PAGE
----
Sec. viii] FROM THE LOU-LAN STATION TO ALTMISH-BULAK 271
much information about physical features beyond what his plane-table showed. Abdurrahim's presence and that of his splendid camels, man and beasts alike inured to all hardships of the wintry desert, added greatly to the strength of our column, and this together with Lai Singh's safe arrival was enough to reassure me as to the execution of my further plans. The reinforcement of our transport was all the more important that several of the hired animals on their return from Astinbulak proved unfit for further desert work. These and all but five of the remainder had to be sent back to Miran in order to secure that our heavy baggage should start thence for Tun-huang in good time. As regards Abdurrahim's camels, it may serve to illustrate their stamina that the baby camel (Fig. 176) to which one of them gave birth at the Lou-lan station, probably the first living creature to see the light there for centuries, subsequently traversed with us those formidable wastes of salt and gravel on our difficult journey eastwards unharmed and almost throughout on its own legs.
The evening of our reunion sufficed to settle my immediate programme. A detour to the north-west would allow me to explore the easternmost of the ancient burial-places that Làl Singh had discovered at the foot of the Kuruk-tagh glacis, without adding more than a day to our march to Altmish-bulak. The wooden cases needed for the transport of our antiquarian spoils of the last days were made overnight by Naik Shamsuddin. With his energetic application to such tasks neither fatigue nor bitter cold would ever interfere, and the necessary material was supplied by ancient timber from the ruins. Rising long before daybreak on February 18th, I was able to pack all the delicate fabrics and other antiques with the precautions necessary for the long journey before them, and to complete the multifarious arrangements for the division of our party and the move of our heavy baggage from Miran towards Tun-huang. All our Loplik labourers, whom the privations and exertions of these weeks had tried severely, were sent back under Ibrahim Bég's guidance to Miran to regain the world of the living. With adequate silver to reward them for their toil and with plenty of camels to carry their belongings and ice supply, they left us in good spirits, very different from the refractory mood which they had shown after that day's work at the graves of L. F. and the subsequent sandstorm.
It was Ibrahim Bég's task to assure the punctual start of all the heavy baggage and supplies left behind at our Mirân base, so that they might rejoin us in good time by the caravan track leading to Tun-huang. I fixed the wells of Kum-kuduk as our rendezvous at that place. I knew that the presence of Li Ssii-yeh, my hapless Chinese Secretary, was likely to add to the trouble involved in moving these impedimenta, and I also felt uneasy about the result of possible Chinese obstruction from Charkhlik. It was therefore no small relief to know that I could put full confidence in the devoted care and calm good sense of the faithful factotum who had accompanied me on three journeys. A heavy postal bag, including letters written during half the night to carry news of our latest discoveries westwards, was also entrusted to Ibrahim Bég's care for safe transmission to Kâshgar.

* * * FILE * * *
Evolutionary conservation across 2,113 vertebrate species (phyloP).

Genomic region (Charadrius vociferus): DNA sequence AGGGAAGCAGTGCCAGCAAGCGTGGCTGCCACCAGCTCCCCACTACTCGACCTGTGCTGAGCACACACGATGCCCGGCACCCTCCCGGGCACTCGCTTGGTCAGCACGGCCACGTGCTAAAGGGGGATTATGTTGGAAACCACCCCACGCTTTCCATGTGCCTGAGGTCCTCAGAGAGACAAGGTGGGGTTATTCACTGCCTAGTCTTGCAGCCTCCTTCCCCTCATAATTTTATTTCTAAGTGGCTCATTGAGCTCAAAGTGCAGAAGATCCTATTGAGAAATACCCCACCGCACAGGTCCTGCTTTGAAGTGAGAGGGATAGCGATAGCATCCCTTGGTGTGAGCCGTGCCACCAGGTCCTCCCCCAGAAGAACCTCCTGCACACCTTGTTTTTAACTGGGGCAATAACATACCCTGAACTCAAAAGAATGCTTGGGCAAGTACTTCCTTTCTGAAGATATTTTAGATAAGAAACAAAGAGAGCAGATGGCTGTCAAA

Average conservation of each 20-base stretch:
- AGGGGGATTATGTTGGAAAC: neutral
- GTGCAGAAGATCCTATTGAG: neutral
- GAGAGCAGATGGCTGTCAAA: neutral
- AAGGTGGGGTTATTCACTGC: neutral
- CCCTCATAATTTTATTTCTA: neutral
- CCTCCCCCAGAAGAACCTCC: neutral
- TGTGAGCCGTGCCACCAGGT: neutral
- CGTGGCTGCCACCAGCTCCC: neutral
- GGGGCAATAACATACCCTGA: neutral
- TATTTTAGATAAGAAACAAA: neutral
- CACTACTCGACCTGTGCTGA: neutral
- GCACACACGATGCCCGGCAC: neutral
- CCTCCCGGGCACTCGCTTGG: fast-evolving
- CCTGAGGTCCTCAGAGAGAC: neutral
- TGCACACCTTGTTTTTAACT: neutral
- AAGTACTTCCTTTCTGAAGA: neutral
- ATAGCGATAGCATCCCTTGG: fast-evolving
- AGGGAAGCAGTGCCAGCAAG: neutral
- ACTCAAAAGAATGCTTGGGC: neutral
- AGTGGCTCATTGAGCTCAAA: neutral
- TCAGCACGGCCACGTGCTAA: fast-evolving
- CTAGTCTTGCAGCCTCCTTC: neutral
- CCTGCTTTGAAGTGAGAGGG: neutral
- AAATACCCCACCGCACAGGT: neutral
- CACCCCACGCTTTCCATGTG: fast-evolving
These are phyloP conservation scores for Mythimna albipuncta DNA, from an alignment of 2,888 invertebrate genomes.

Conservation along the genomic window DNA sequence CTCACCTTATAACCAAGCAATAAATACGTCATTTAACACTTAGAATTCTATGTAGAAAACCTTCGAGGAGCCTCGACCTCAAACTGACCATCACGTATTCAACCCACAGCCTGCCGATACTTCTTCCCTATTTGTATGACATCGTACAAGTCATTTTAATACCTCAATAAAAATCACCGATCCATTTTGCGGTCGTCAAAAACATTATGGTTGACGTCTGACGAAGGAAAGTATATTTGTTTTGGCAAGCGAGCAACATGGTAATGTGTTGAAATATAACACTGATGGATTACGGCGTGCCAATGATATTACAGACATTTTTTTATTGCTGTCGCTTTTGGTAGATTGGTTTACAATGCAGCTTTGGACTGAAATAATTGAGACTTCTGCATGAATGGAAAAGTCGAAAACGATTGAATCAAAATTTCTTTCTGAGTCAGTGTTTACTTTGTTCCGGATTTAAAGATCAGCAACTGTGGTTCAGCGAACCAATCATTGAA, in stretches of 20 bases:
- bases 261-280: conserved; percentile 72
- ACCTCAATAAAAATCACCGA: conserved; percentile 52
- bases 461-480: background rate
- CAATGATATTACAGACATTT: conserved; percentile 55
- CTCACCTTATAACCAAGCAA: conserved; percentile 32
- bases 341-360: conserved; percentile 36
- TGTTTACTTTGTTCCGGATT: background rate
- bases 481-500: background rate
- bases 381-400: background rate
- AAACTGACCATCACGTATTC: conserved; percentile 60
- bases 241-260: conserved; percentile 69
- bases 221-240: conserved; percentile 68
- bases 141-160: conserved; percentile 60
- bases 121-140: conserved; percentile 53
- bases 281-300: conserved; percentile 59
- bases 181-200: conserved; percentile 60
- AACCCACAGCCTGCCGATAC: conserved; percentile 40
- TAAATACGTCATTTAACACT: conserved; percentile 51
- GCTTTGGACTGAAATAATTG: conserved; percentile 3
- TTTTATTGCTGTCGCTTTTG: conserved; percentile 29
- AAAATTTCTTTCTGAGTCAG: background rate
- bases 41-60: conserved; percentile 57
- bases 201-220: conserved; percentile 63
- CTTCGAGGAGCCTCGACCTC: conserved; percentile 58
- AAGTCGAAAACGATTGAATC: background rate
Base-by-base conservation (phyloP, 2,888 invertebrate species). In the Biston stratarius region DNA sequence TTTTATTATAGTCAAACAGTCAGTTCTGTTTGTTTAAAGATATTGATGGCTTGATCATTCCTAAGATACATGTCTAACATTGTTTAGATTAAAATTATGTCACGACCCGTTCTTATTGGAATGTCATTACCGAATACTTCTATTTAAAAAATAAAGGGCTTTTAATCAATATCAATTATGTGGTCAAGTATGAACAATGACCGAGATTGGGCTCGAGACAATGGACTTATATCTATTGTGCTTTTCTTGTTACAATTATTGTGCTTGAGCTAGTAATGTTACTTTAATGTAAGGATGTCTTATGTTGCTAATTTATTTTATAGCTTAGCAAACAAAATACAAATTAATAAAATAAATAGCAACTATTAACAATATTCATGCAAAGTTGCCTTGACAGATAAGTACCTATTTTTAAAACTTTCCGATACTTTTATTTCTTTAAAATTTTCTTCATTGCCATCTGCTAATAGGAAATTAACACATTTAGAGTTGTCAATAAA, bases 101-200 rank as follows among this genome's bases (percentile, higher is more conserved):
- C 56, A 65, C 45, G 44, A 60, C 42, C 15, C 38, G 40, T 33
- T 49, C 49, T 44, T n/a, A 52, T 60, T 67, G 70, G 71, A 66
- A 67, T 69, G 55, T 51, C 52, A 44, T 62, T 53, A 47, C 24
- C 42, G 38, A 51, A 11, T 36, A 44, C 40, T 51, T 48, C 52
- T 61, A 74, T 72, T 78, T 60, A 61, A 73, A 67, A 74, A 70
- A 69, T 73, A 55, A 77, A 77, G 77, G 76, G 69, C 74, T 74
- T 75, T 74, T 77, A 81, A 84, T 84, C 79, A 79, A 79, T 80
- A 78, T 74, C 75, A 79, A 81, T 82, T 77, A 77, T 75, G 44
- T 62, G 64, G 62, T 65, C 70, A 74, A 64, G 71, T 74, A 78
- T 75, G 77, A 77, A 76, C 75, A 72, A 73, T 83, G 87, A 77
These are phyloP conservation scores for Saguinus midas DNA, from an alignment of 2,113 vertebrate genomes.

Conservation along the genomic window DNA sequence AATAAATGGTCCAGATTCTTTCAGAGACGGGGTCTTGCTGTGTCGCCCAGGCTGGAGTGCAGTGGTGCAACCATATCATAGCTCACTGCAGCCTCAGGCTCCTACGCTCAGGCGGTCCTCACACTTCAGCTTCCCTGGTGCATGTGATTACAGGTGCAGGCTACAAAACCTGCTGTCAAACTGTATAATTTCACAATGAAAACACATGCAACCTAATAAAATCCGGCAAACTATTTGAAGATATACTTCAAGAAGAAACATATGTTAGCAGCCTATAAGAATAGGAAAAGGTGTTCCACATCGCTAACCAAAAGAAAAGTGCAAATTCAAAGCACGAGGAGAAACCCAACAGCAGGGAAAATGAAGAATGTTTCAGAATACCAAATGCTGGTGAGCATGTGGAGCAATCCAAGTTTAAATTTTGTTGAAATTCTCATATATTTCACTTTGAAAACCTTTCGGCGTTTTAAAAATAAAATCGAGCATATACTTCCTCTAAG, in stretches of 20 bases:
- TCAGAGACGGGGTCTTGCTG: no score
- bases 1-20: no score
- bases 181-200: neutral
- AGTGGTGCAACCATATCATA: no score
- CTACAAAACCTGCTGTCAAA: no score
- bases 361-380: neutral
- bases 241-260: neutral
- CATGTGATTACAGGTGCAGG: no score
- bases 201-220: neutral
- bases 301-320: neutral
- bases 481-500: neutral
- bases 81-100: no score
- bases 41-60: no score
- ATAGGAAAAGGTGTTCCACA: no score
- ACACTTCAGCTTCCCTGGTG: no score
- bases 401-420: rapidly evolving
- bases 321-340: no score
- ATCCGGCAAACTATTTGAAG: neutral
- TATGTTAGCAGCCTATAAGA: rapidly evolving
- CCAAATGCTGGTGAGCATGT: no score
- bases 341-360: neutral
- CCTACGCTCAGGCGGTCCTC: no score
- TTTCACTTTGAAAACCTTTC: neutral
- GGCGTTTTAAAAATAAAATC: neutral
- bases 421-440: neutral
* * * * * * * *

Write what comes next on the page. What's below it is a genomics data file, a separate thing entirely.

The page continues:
Our march to the north-west of L.A. took us at the start over deeply eroded ground to the ruined Stûpa which I had reached in December, 1906, on my first approach to the site (Fig. 149). It has been fully described in the account of my former explorations.' Numerous Chinese coins of the Wu-chu type were again found in numbers in its vicinity, besides plentiful small objects in bronze, such as the triangular arrow-heads, C. xciv. of I-13 (Pl. XXIII) ; a pair of tweezers, complete, C. xciv. o6 (Pl. XXIII), and small stone blades, C. xciv. o1. a—u ; 07-9 (Pl. XXII), &c. Around the Stûpa and for a distance of six miles from L.A. abundance of potsherds of good quality indicated that the ground had been densely occupied during historical times. Before reaching the Stiipa we
5 Cf. Serindia, i. p. 394.
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